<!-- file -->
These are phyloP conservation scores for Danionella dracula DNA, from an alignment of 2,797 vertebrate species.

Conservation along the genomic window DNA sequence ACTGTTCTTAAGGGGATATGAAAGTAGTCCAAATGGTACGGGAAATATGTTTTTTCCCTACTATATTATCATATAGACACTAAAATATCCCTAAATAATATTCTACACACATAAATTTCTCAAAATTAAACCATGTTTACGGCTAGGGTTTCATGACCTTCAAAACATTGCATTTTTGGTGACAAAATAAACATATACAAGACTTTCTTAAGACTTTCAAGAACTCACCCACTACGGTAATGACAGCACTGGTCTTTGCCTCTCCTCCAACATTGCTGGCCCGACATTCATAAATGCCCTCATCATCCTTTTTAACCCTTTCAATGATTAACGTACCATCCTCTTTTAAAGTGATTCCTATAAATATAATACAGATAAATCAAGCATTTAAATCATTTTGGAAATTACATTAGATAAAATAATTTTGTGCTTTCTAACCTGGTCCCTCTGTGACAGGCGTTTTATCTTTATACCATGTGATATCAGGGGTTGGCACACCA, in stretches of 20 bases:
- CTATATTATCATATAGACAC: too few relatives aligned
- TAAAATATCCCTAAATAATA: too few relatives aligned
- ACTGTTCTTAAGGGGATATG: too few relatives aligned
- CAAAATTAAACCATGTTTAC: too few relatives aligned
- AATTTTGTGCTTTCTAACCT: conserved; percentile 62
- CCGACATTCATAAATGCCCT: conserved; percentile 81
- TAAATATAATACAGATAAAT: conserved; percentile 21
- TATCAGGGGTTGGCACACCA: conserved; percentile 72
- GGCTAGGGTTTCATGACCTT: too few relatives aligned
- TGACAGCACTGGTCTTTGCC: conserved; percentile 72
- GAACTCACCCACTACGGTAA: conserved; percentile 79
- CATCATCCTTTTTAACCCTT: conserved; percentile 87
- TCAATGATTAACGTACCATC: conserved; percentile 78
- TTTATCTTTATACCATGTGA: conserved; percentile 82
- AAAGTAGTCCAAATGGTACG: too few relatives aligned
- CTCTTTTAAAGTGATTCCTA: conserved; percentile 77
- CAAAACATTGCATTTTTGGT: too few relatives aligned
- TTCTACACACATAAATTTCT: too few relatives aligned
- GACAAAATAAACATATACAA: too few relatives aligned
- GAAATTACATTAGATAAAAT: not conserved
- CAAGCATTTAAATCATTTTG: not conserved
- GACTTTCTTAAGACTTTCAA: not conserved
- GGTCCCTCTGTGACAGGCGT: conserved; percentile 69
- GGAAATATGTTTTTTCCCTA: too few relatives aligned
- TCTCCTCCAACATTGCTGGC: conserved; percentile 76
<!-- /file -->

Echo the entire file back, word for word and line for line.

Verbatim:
These are phyloP conservation scores for Danionella dracula DNA, from an alignment of 2,797 vertebrate species.

Conservation along the genomic window DNA sequence ACTGTTCTTAAGGGGATATGAAAGTAGTCCAAATGGTACGGGAAATATGTTTTTTCCCTACTATATTATCATATAGACACTAAAATATCCCTAAATAATATTCTACACACATAAATTTCTCAAAATTAAACCATGTTTACGGCTAGGGTTTCATGACCTTCAAAACATTGCATTTTTGGTGACAAAATAAACATATACAAGACTTTCTTAAGACTTTCAAGAACTCACCCACTACGGTAATGACAGCACTGGTCTTTGCCTCTCCTCCAACATTGCTGGCCCGACATTCATAAATGCCCTCATCATCCTTTTTAACCCTTTCAATGATTAACGTACCATCCTCTTTTAAAGTGATTCCTATAAATATAATACAGATAAATCAAGCATTTAAATCATTTTGGAAATTACATTAGATAAAATAATTTTGTGCTTTCTAACCTGGTCCCTCTGTGACAGGCGTTTTATCTTTATACCATGTGATATCAGGGGTTGGCACACCA, in stretches of 20 bases:
- CTATATTATCATATAGACAC: too few relatives aligned
- TAAAATATCCCTAAATAATA: too few relatives aligned
- ACTGTTCTTAAGGGGATATG: too few relatives aligned
- CAAAATTAAACCATGTTTAC: too few relatives aligned
- AATTTTGTGCTTTCTAACCT: conserved; percentile 62
- CCGACATTCATAAATGCCCT: conserved; percentile 81
- TAAATATAATACAGATAAAT: conserved; percentile 21
- TATCAGGGGTTGGCACACCA: conserved; percentile 72
- GGCTAGGGTTTCATGACCTT: too few relatives aligned
- TGACAGCACTGGTCTTTGCC: conserved; percentile 72
- GAACTCACCCACTACGGTAA: conserved; percentile 79
- CATCATCCTTTTTAACCCTT: conserved; percentile 87
- TCAATGATTAACGTACCATC: conserved; percentile 78
- TTTATCTTTATACCATGTGA: conserved; percentile 82
- AAAGTAGTCCAAATGGTACG: too few relatives aligned
- CTCTTTTAAAGTGATTCCTA: conserved; percentile 77
- CAAAACATTGCATTTTTGGT: too few relatives aligned
- TTCTACACACATAAATTTCT: too few relatives aligned
- GACAAAATAAACATATACAA: too few relatives aligned
- GAAATTACATTAGATAAAAT: not conserved
- CAAGCATTTAAATCATTTTG: not conserved
- GACTTTCTTAAGACTTTCAA: not conserved
- GGTCCCTCTGTGACAGGCGT: conserved; percentile 69
- GGAAATATGTTTTTTCCCTA: too few relatives aligned
- TCTCCTCCAACATTGCTGGC: conserved; percentile 76